“It’s really funny because none of those things were ever in my plate of things I wanted to care about or do,”
Robinson said. “People would come to me and say, ‘You’re a genius at marketing.’ And I was like, ‘Oh my god, thank you!’” 
Ads he released for the energy drink, H20, feature the drink in anachronistic settings, an element Robinson said he added because it was so funny and quirky. The T-shirt brand he started simply has his name written in bold lettering. 
“When marketing my products and my brand I think, ‘How can I make this totally me?’” Robinson said. “My personality is definitely in my brand, my marketing style and my products.” 
Robinson said he took the same approach in writing “The Ghostwriter’s Ghostwriter.” The book is filled with meta-humor and a wacky storyline that reads like an article from Texas Travesty.  
This absurdist humor is introduced with the book’s dedication, which memorializes Gleim’s roommate, mechanical engineering senior, Marshall Geyer, whom the book
falsely states was killed by a truck collision while also battling a
life-threatening illness.
“I was glad to be a part of the dedication, and if I were still alive I would have read (the book),” Geyer said. 
Before inspiration for the book stoked his passion, Robinson had been looking for a job as a case worker to supplement his study in youth and community studies. His plans haven’t changed, but he is now looking at more options including graduate school and professional ghostwriting programs in California. 
“I was all over the place,” said Robinson. “And I still sort of am, but I am getting back on my feet. Of course, I want to be a writer, but right now it’s sort of a serious hobby.”

Monday, April 10, 2017

What is Ghost Writing?

The ins and outs of ghost writing

Mmegi Blogs
By LAURI KUBUITSILE
Friday April 7, 2017

Ghost writing is when someone writes something but the credit for the writing goes to someone else. Many, if not most, of the books you see written by celebrities are in fact written by ghost writers.

ghost writing


Most presidents give speeches that they have not written. Some people nowadays even have someone else writing their posts on Facebook and Twitter. Ghost writers are everywhere. But what to do if you’re approached for a ghost writing gig? How does it work?

The most common ghost writing gigs are usually a one-off writing project. Let’s say for example, a family wants to record their history in a book to be given only to other family members. I’ve heard of these sorts of jobs in Botswana.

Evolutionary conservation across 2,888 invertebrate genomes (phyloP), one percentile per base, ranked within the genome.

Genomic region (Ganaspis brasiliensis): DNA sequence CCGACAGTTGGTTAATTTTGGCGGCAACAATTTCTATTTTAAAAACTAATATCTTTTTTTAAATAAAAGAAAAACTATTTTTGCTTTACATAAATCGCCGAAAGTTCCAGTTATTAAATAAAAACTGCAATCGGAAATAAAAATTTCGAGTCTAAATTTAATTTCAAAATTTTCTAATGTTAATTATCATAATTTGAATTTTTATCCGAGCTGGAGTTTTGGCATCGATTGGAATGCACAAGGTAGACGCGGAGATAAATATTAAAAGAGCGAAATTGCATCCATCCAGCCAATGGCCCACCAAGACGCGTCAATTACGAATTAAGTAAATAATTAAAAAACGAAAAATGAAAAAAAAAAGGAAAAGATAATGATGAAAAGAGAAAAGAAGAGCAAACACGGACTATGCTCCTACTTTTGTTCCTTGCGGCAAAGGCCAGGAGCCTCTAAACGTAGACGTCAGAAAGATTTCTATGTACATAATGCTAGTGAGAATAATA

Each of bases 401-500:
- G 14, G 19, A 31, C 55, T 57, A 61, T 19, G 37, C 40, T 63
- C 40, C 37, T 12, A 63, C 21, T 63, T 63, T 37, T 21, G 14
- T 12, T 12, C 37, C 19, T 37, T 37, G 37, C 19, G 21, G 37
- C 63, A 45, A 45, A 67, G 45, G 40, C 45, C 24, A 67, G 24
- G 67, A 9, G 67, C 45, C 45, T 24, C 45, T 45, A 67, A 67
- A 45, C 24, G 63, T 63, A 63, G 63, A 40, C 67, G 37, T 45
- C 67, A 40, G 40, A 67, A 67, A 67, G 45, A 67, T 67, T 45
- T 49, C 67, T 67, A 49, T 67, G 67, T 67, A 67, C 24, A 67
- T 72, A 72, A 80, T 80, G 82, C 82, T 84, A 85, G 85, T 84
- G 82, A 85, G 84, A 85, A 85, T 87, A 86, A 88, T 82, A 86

In this case, it’s likely they will be self-publishing this book with no intention of selling it. They want the writer to put together the information that they have gathered. The writer might need to record some oral stories from members of the family and transcribe them. Then the writer would put it all together in a readable form, ready to be taken to a book designer for layout and the cover, and then to the printer.

It’s important for the writer in this instance to have the full extent of the work involved clearly written out and forming part of the contract the two parties will sign. Such a project can bleed into many, many more hours than you might have anticipated. You don’t want a situation where you have conflict with the people who hired you. Conflict is avoided by having a very clear contract. For example, three one hour recording sessions or all research materials will be given to the writer by a certain date, no research material will be allowed after that date. Otherwise what seemed like a nice, easy writing gig, can turn into your worst nightmare.

The set fee will include the complete copyright being owned by the people who hired you. You will not be able to use any of that writing because it was a work-for-hire and you will not own the copyright. This and the amount of hours you have decided the project will decide the one-off fee. I would advise at least a quarter be paid before the project begins. The remainder given as instalments as the work progresses. The final payment should be ten percent or less. Be sure to include the number of rounds of edits that you’ll allow.

This means you write, you give it to the client, they make changes, you institute the changes. Limit the number of times that the client is allowed to do that. You might want to have an outline stage, where an outline for the book is agreed. If that’s the case, then any major re-writes should be defined as well, i.e. not more than 10% of the manuscript.